You hear that with the coming of social media and the increase of "friends," little has been done to dissipate the loneliness in the world. It’s an interesting fact to approach – friends are supposed to alleviate loneliness.
The more the merrier, right? Let’s be honest, calling your Facebook friends actual friends is an insult to your real friends. These cyber-friends are acquaintances at best – often, not even that. To be completely honest with you, I’m not so much interested in my cyber buddies as I don’t consider them to be an important part of my life.
Many feel the same. I believe we’re moving past the illusion of friendship that such social networking sites have created over the years. It’s all starting to lose its appeal.
Whether social networking sites diminish or increase the world’s loneliness is an argument worth investigating. However, I personally find it all to be a joke. So instead I’d like to address the loneliness that so many feel every day of their lives.
Cyber friends aside, many individuals feel lonely in their daily lives. What’s even more surprising is that many of these lonely individuals, most even, have plenty of friends.
How is it that people can feel so miserably lonely when they have contact with so many individuals who care about them? Let’s do some theorizing.
What exactly is loneliness? It’s a sort of sadness, a sadness that is felt because we feel that we are lacking good company. Loneliness is the realization that something is missing in your life, that the company that you have is, in some way, insufficient.
Maybe you feel that your friends don’t care about you the way you wished they did. Maybe you feel that you care about your friends more than they care about you. Maybe you don’t really like your friends to begin with and wish you had better quality friends.
It’s even possible that you do have great friends, but aren’t seeing them enough or aren’t spending enough quality time with them.
It can be difficult to pinpoint the issue at hand when feeling lonely because no matter the culprit, the feeling is one and the same. One thing that I would like to suggest is that maybe, just maybe, it isn’t actually our friends who are making us feel lonely.
It may not be those whom we see and interact with who are unable to fill the hole we feel in our hearts and souls. Loneliness is definitely the result of a poor companionship, but it isn’t necessarily the companionship with others that’s making you feel so awful.
Companionship comes in many different forms, the most important of which is the companionships we have with ourselves.
This may seem like a silly concept. How can you be your own companion? It’s not that you can be your own companion, it’s that you must be your own companion. I can’t begin to write that I have a clear and full understanding of the human psyche and how the brain works, no one does, but I can speak from experience.
The one thing I can tell you is that the only friendship in life that really matters is the friendship you have with yourself.
You’re born alone and you die alone. You also mostly live alone. You alone may not be an ample substitute for all friendships in your life, but without the friendship and companionship you have with yourself, the others won’t do you any good.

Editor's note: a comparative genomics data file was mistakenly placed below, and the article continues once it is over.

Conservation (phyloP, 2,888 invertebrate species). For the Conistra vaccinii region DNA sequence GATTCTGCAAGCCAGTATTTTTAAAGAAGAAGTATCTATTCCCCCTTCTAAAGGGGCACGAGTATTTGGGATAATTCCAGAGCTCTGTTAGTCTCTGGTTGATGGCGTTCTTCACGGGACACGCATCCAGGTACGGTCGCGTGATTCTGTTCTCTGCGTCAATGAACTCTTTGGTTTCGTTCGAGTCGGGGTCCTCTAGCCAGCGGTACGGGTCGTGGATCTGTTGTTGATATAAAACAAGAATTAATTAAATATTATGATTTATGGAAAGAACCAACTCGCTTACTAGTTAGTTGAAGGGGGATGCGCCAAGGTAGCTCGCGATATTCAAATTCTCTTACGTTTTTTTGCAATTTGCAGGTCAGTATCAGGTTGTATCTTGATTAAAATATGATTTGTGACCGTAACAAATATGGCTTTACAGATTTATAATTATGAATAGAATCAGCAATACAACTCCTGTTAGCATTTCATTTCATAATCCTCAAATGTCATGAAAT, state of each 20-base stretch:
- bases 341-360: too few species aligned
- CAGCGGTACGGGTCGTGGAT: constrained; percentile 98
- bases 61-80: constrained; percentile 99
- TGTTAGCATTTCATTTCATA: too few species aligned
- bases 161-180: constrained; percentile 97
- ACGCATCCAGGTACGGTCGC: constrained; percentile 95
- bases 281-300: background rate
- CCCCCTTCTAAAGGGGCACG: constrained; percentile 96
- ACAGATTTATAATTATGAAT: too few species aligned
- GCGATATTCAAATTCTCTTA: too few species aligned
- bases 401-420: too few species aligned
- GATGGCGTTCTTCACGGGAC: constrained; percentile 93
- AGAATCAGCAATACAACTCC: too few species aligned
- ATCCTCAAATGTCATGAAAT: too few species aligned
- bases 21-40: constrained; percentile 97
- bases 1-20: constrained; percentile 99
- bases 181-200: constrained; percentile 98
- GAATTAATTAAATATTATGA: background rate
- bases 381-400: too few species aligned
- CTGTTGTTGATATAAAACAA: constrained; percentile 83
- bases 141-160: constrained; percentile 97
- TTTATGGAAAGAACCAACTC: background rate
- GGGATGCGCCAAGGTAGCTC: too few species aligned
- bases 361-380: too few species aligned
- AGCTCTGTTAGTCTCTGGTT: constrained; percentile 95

Friendship is a beautiful thing because it makes us feel understood. It makes us feel others understand us, can see us for who we are.
This knowledge that we believe others to have gives us ground to stand on in times when we lose ourselves, when we question who we are as individuals and question what we have been doing with our lives. Friendship with others gives you an advantage in life. However, it isn’t entirely necessary.
As egocentric creatures, we greatly appreciate others for what they can do for us. This is not to say that we don’t appreciate them for the individuals they are, but seeing as how loneliness is an intrinsically egocentric emotion, I believe it fair to say that we see our friends, in large part, as means to an end.
The friendships that we build give meaning to our life. They confirm that we exist. That we matter. That we are who we believe ourselves to be. Our friends give us confirmation – confirmation that is very important when we aren’t able to confirm ourselves.
I’d like to argue that most people feel as lonely as they do because they have trouble dealing with the person they are. They have the people they believe themselves to be, they have the people they want to be and they have the abstract concept of the people they actually are.
We need this confirmation – we need to know the type of people that we are. Not only the type of people that we want to be or believe ourselves to be. We want facts. We want to know if we look from the outside the way that we look from the inside.
We want confirmation of our being and when we don’t get it, we feel lonely. Loneliness may be unavoidable, seeing as we are changing creatures, but it can be hindered. If there aren’t others to confirm the people we are for us, the only choice we have is to be our own best companions and confirm ourselves to ourselves.
When you know the person you are through and through, when you know your darkest corners and your brightest summits, you’re capable of giving yourself that needed confirmation.
We all want to be understood in order to feel that we are stable, living creatures and not only an intellect running rampant in a world without physical counterparts.
We all want to know who we are and want to know that the person we are from the outside is the person we believe ourselves to be from the inside – but this is uncertainty. We only need this sort of confirmation when we are uncertain of the people we have become. Know yourself and you’ll know the best friend you’ll ever have.